Haha! Thank you, I appreciate that. I know it’s a long one and very swirly. Really I’m trying to work it all through by writing about it. Hoping that in amongst all the words a few usable nuggets will reveal themselves over time. This blog is a bit like a sketch book I guess! Thanks for reading Barb 🙂

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  2. Amy March 14, 2017 / 9:55 am

    I like the idea of being lovingly truthful and had a recent experience of this with my sister. I tried to be lovingly truthful but behind the words agonised over for the email , I was totally furious and she knew and I knew and she knew I knew etc etc. And she was also then furious – although furious before about other stuff which might have been a big part of why I was feeling furious! Without a third party ( counsellor etc and lots of careful preparation ) it is sooo difficult to manage the upset even though in theory it is the way to go. Just thoughts but enhoyed your blog xx

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    • Michaela Murphy March 14, 2017 / 10:11 am

      Thanks Amy, this is such a great point and trust me I have been there with the agonising over this kind of thing! Maybe this example is showing you didn’t end up writing the whole truth as you felt you needed to cover up the feeling of being furious. Would it have felt different if you could have said something like ‘I need you to know that I’m feeling furious about X but maybe if you can explain to me as honestly as you can your feelings about X, this might help lessen my anger, because I’ll understand you better’. What I’ve found is that when I’m still feeling powerful negative emotions such anger and judgement I’ve not drilled down deep enough into the truth for me. And you’re right, that is where a third party such as a counsellor can help with the drilling! It’s a real skill to be able to take yourself there. But like anything it’s about practice, building up that ‘muscle memory’. A life long task I suspect…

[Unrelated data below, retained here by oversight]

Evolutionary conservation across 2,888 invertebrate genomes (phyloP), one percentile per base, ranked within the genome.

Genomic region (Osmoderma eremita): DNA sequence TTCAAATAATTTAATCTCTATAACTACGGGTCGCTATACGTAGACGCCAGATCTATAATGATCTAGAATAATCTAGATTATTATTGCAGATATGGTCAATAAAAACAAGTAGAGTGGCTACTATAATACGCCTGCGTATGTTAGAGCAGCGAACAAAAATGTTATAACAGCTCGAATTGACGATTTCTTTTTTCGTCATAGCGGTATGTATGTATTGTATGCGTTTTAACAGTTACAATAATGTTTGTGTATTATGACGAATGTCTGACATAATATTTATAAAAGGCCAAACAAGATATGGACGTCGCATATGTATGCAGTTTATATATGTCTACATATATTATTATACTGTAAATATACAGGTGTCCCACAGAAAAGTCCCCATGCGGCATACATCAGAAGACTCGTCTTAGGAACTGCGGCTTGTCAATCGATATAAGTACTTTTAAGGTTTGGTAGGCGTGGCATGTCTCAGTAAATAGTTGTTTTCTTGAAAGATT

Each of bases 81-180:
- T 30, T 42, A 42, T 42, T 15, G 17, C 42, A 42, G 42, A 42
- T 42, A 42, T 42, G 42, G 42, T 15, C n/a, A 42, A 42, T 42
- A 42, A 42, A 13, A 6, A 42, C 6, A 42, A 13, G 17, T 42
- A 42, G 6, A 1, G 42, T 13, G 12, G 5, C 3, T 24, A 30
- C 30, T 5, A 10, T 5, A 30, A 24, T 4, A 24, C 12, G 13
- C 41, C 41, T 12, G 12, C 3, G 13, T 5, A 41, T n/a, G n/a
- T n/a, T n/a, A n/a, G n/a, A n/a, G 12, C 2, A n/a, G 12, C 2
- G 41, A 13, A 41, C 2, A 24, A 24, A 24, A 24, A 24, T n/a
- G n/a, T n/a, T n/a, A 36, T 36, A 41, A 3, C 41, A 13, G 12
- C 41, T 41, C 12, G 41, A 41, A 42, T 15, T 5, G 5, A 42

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  3. melissacampbellfineart March 16, 2017 / 4:31 pm

    Michaela, I’m really enjoying reading your blog. Your ‘voice’ is very engaging and accessible (not preachy or slightly smug like some blogs can be…)
    I’m currently retraining myself to speak honestly to people, and to be 100% ME, which as a life-long peace-keeper and people-pleaser was difficult at first, but I’m really enjoying it now!

    Like

    • Michaela Murphy March 16, 2017 / 4:47 pm

      Aww thanks so much Melissa. So great to hear about how you’re challenging your old role as ‘people-pleaser’ and testing out how you can still be lovely you AND take care of yourself. I’ve found it’s a way of life that gathers its own positive momentum and is pretty exciting!

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  4. Lori @ In My Kitchen, In My Life March 24, 2017 / 4:45 pm

    The apostle, Paul, said, “Rather, speaking the truth in love, we are to grow up in every way into him who is the head, into Christ…” I think it is a life-long task to learn, first, to do this, and, second, how to do it successfully. “Speak the truth in love” was my one and only resolution in 2016, and while I made progress, there is more to be done in that area of my life. Thank you for your excellent thoughts on the subject.

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    • Michaela Murphy March 24, 2017 / 10:42 pm

      Thank you for sharing your thoughts 🙂 I appreciate it. I feel it’ll forever be work in progress as life will forever throw up unique situations for us to navigate through…but it’s a rewarding, uplifting way of living. Love that phrase ‘Speak the truth in love’. Wonderful!

      Like